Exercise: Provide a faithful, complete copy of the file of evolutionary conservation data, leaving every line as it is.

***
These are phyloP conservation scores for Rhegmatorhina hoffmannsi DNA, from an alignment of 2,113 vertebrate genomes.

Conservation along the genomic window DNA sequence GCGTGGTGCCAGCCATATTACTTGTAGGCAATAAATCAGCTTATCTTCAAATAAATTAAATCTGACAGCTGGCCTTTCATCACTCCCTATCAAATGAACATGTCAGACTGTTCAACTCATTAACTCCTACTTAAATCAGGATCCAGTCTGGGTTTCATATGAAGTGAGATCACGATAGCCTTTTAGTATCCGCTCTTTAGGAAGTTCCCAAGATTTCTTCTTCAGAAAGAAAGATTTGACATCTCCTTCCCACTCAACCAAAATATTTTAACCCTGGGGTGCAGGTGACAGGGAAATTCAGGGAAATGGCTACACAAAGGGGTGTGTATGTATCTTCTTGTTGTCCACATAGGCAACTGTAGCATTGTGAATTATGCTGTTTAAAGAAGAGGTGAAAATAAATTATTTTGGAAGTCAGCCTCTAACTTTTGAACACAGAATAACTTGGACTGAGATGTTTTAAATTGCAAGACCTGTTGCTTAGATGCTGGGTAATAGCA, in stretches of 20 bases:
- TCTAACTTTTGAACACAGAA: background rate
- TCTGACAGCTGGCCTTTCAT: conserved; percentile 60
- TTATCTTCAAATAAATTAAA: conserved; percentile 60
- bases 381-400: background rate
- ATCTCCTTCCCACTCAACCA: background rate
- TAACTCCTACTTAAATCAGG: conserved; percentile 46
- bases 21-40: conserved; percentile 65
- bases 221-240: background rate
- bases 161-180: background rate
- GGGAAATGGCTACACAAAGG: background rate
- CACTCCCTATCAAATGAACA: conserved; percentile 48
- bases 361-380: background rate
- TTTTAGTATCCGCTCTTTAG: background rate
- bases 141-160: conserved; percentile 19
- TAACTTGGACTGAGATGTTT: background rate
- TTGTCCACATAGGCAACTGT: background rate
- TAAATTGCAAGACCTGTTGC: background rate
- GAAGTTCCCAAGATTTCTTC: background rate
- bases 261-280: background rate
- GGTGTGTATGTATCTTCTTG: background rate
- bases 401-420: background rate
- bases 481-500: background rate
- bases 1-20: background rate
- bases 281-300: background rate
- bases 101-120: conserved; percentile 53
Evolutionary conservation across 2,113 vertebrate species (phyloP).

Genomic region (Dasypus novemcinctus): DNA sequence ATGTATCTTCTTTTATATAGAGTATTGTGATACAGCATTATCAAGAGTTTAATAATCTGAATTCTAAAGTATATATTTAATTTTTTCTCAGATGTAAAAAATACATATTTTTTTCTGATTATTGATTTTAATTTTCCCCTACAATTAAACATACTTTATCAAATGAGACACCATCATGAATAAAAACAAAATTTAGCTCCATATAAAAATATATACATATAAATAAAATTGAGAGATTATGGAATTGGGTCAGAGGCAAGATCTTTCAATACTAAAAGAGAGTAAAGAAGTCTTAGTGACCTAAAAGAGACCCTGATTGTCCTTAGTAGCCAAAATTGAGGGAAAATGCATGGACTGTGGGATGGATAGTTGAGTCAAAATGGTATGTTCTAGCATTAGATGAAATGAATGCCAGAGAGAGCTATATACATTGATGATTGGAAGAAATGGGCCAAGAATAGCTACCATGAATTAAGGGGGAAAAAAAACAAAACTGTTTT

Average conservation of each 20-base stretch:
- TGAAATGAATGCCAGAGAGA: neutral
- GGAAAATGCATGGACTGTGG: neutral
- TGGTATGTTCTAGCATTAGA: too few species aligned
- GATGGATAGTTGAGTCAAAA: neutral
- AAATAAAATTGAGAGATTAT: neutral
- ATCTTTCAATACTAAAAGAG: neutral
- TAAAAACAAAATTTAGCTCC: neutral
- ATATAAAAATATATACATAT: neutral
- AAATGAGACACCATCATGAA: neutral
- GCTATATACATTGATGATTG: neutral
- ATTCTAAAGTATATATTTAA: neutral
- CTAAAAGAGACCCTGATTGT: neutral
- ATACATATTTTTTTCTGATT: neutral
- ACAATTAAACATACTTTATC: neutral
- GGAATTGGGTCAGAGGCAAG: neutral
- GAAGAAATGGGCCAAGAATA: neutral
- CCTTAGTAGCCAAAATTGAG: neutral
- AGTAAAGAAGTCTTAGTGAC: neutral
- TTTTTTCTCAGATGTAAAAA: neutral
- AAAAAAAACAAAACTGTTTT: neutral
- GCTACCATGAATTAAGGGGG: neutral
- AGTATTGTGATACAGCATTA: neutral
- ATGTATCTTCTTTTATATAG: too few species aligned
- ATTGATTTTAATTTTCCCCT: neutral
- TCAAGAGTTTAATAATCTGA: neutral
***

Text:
These are phyloP conservation scores for Rhegmatorhina hoffmannsi DNA, from an alignment of 2,113 vertebrate genomes.

Conservation along the genomic window DNA sequence GCGTGGTGCCAGCCATATTACTTGTAGGCAATAAATCAGCTTATCTTCAAATAAATTAAATCTGACAGCTGGCCTTTCATCACTCCCTATCAAATGAACATGTCAGACTGTTCAACTCATTAACTCCTACTTAAATCAGGATCCAGTCTGGGTTTCATATGAAGTGAGATCACGATAGCCTTTTAGTATCCGCTCTTTAGGAAGTTCCCAAGATTTCTTCTTCAGAAAGAAAGATTTGACATCTCCTTCCCACTCAACCAAAATATTTTAACCCTGGGGTGCAGGTGACAGGGAAATTCAGGGAAATGGCTACACAAAGGGGTGTGTATGTATCTTCTTGTTGTCCACATAGGCAACTGTAGCATTGTGAATTATGCTGTTTAAAGAAGAGGTGAAAATAAATTATTTTGGAAGTCAGCCTCTAACTTTTGAACACAGAATAACTTGGACTGAGATGTTTTAAATTGCAAGACCTGTTGCTTAGATGCTGGGTAATAGCA, in stretches of 20 bases:
- TCTAACTTTTGAACACAGAA: background rate
- TCTGACAGCTGGCCTTTCAT: conserved; percentile 60
- TTATCTTCAAATAAATTAAA: conserved; percentile 60
- bases 381-400: background rate
- ATCTCCTTCCCACTCAACCA: background rate
- TAACTCCTACTTAAATCAGG: conserved; percentile 46
- bases 21-40: conserved; percentile 65
- bases 221-240: background rate
- bases 161-180: background rate
- GGGAAATGGCTACACAAAGG: background rate
- CACTCCCTATCAAATGAACA: conserved; percentile 48
- bases 361-380: background rate
- TTTTAGTATCCGCTCTTTAG: background rate
- bases 141-160: conserved; percentile 19
- TAACTTGGACTGAGATGTTT: background rate
- TTGTCCACATAGGCAACTGT: background rate
- TAAATTGCAAGACCTGTTGC: background rate
- GAAGTTCCCAAGATTTCTTC: background rate
- bases 261-280: background rate
- GGTGTGTATGTATCTTCTTG: background rate
- bases 401-420: background rate
- bases 481-500: background rate
- bases 1-20: background rate
- bases 281-300: background rate
- bases 101-120: conserved; percentile 53
Evolutionary conservation across 2,113 vertebrate species (phyloP).

Genomic region (Dasypus novemcinctus): DNA sequence ATGTATCTTCTTTTATATAGAGTATTGTGATACAGCATTATCAAGAGTTTAATAATCTGAATTCTAAAGTATATATTTAATTTTTTCTCAGATGTAAAAAATACATATTTTTTTCTGATTATTGATTTTAATTTTCCCCTACAATTAAACATACTTTATCAAATGAGACACCATCATGAATAAAAACAAAATTTAGCTCCATATAAAAATATATACATATAAATAAAATTGAGAGATTATGGAATTGGGTCAGAGGCAAGATCTTTCAATACTAAAAGAGAGTAAAGAAGTCTTAGTGACCTAAAAGAGACCCTGATTGTCCTTAGTAGCCAAAATTGAGGGAAAATGCATGGACTGTGGGATGGATAGTTGAGTCAAAATGGTATGTTCTAGCATTAGATGAAATGAATGCCAGAGAGAGCTATATACATTGATGATTGGAAGAAATGGGCCAAGAATAGCTACCATGAATTAAGGGGGAAAAAAAACAAAACTGTTTT

Average conservation of each 20-base stretch:
- TGAAATGAATGCCAGAGAGA: neutral
- GGAAAATGCATGGACTGTGG: neutral
- TGGTATGTTCTAGCATTAGA: too few species aligned
- GATGGATAGTTGAGTCAAAA: neutral
- AAATAAAATTGAGAGATTAT: neutral
- ATCTTTCAATACTAAAAGAG: neutral
- TAAAAACAAAATTTAGCTCC: neutral
- ATATAAAAATATATACATAT: neutral
- AAATGAGACACCATCATGAA: neutral
- GCTATATACATTGATGATTG: neutral
- ATTCTAAAGTATATATTTAA: neutral
- CTAAAAGAGACCCTGATTGT: neutral
- ATACATATTTTTTTCTGATT: neutral
- ACAATTAAACATACTTTATC: neutral
- GGAATTGGGTCAGAGGCAAG: neutral
- GAAGAAATGGGCCAAGAATA: neutral
- CCTTAGTAGCCAAAATTGAG: neutral
- AGTAAAGAAGTCTTAGTGAC: neutral
- TTTTTTCTCAGATGTAAAAA: neutral
- AAAAAAAACAAAACTGTTTT: neutral
- GCTACCATGAATTAAGGGGG: neutral
- AGTATTGTGATACAGCATTA: neutral
- ATGTATCTTCTTTTATATAG: too few species aligned
- ATTGATTTTAATTTTCCCCT: neutral
- TCAAGAGTTTAATAATCTGA: neutral